The Outsider: Tools of the Trade – ice axe

December 2, 2014Backcountry, Climbing, Winter
ice axe Ccamp Petzl Black Diamond
Ice axes from the traditional mountaineering axe (left) to ice climbing (right)

What’s the most obvious sign of a core backcountry skier? Transceivers, probes and shovels are now standard issue, though the knowledge of how to effectively used them is still catching up. Climbing skins are for anyone wanting to travel more than an hour beyond the boundary and folks with Dynafit gear may rip as hard as you, but they get where they’re going much faster. No, the true sign of the extreme backcountry aficionado is the ice axe. Sharp points and a serrated blade proudly strapped to the exterior of one’s backpack paints the wielder in the light of genuine badassery.
So, at what point does the backcountry enthusiast graduate to the level of axe-wielding alpinist? That of course depends on how you want to spend your time in the mountains. Chamonix has laughable reputation of posers coming into the apres bar with ice screws affixed to their harnesses, when all they did that day was look at the view from Aguille du Midi. There’s a lot less fixation with mountaineering here in North America, but if you start looking at more technical objectives for your own backcountry skiing or riding then a lightweight ice axe (also called mountaineering axe) will likely be on your purchase list.
The most common use for a the ice axe is for walking – by plunging the shaft into the snow and using it as a point of balance – and for self-arresting a fall. This will come into play when your on exposure such as ridge lines with your skis or board firmly attached to your pack and crampons strapped to your boots. The traditional straight-shaft mountaineering axe excels here as it easily plunges in and out of the snow, can help build an anchor and the adze on the back of the head can be used for anything from step-cutting to digging snow caves. The design hasn’t really changed in 50 years since Yvon Chouinard revolutionized ice climbing by shaping the pick of the axe to match the curvature of the swing.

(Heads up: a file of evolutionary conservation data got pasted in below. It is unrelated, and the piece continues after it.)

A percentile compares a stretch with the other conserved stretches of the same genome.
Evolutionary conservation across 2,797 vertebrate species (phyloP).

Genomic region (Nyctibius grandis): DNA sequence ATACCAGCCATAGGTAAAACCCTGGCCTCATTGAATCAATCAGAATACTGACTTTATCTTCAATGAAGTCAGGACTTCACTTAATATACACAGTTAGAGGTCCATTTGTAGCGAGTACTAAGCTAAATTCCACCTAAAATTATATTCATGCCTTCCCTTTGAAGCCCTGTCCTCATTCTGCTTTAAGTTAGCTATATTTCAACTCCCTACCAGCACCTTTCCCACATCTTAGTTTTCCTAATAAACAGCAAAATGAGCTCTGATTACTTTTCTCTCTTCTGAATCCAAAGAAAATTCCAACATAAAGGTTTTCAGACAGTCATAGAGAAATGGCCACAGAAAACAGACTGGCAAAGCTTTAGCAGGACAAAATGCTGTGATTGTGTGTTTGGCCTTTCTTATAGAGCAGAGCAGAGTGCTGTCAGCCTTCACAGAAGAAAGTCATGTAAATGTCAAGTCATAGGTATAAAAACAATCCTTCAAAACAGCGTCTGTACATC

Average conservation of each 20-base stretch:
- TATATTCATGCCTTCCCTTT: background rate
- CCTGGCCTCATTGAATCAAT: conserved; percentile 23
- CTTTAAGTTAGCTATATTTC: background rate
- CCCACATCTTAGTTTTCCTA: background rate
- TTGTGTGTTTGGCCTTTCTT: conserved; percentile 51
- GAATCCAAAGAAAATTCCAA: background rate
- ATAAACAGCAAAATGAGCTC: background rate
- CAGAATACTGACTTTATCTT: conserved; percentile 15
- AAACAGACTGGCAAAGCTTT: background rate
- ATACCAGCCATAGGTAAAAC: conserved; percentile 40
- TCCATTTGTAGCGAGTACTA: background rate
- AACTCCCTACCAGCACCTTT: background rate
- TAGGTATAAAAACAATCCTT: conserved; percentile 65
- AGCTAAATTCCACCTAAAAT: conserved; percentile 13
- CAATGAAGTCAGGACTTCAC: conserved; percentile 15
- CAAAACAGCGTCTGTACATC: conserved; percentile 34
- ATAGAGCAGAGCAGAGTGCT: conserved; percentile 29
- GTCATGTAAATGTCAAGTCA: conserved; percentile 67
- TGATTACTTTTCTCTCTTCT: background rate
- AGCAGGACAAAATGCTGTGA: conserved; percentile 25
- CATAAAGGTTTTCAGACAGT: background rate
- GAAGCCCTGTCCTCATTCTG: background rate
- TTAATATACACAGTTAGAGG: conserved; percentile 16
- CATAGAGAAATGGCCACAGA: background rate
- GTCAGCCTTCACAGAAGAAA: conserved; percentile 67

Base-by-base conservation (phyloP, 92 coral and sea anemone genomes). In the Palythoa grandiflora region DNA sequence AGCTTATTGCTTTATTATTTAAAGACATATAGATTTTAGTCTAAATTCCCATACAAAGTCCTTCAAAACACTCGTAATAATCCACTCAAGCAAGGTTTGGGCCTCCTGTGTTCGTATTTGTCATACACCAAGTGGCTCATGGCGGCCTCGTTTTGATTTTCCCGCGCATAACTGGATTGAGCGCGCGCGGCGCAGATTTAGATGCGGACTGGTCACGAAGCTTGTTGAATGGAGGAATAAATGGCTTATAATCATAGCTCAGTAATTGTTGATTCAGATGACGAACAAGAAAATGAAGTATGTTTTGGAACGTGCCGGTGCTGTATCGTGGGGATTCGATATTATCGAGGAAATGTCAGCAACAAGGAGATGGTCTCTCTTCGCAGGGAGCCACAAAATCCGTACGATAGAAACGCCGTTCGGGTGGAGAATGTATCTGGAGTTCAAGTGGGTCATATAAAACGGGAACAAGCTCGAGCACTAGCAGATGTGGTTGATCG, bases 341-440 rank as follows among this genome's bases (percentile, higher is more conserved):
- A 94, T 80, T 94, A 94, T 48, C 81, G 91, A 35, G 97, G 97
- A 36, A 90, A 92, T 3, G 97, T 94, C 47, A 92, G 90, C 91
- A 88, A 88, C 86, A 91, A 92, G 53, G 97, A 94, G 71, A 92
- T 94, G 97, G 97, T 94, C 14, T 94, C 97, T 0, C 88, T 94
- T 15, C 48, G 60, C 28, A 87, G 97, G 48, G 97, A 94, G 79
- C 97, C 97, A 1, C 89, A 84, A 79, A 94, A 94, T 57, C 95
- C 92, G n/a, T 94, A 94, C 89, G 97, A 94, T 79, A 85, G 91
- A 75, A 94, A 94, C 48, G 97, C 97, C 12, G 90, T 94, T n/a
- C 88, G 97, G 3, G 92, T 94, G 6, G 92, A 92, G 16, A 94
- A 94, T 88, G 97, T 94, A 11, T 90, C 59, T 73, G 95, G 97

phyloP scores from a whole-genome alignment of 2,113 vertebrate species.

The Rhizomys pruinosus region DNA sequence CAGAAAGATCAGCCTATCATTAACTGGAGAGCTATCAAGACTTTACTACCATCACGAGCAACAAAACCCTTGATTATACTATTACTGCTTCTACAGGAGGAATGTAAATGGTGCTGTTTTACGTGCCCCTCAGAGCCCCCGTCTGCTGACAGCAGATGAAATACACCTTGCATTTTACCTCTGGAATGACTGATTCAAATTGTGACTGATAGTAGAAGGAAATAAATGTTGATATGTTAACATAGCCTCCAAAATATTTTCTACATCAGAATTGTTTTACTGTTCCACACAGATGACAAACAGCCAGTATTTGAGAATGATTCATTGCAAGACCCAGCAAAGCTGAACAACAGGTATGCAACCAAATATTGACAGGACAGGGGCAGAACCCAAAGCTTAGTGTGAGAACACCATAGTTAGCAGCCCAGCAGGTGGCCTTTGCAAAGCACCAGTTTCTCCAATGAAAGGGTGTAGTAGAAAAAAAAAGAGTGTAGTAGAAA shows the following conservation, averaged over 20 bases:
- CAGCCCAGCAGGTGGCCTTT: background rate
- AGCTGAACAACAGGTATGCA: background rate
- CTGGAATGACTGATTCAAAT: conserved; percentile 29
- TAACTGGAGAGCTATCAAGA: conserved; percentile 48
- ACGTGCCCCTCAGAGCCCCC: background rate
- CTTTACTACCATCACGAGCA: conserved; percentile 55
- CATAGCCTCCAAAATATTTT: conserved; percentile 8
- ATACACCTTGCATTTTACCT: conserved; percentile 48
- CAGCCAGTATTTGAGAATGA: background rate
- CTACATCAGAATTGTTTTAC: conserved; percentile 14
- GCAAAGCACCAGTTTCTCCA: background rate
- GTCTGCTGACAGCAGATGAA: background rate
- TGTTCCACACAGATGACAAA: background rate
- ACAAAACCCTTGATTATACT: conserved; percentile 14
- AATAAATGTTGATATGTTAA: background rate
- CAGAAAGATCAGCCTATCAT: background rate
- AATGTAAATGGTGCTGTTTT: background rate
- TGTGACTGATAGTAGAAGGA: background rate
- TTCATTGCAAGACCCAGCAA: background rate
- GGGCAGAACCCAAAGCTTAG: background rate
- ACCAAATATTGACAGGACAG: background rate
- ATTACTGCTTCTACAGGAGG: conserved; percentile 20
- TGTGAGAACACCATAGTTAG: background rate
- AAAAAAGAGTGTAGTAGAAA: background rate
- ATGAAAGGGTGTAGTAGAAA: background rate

For 90 per cent of what backcountry skiers are doing, the straight shaft axe will suffice. The Black Diamond Raven Pro and Camp Corsa are great examples of light, strong and affordable ice axes. If you are looking to ascend more technical or vertical terrain, then a curved shaft of an alpine axe such as the Camp Corsa Nanotech or Alpina models give better purchase when swinging into steeper slopes. The curved section of the shaft is only near the head so you can still use it to plunge, but not quite as comfortably as a traditional mountaineering axe. But if you do fall into a crevasse, climbing out on your own will be easier with an alpine axe.
Then there’s the technical ice axes, often referred to as “tools.” These have a severely curved shaft allowing maximum efficiency for the swing and a reverse curve pick to allow for unprecedented traction when ascending vertical ice. However, unless you’re a bonafide ice climber, there’s no reason to have a pair of these kicking around the gear closet. Certain situations may require the use of a technical axe, but if you’re heading into the that type of terrain for skiing you had better have done your homework on the route and the descent.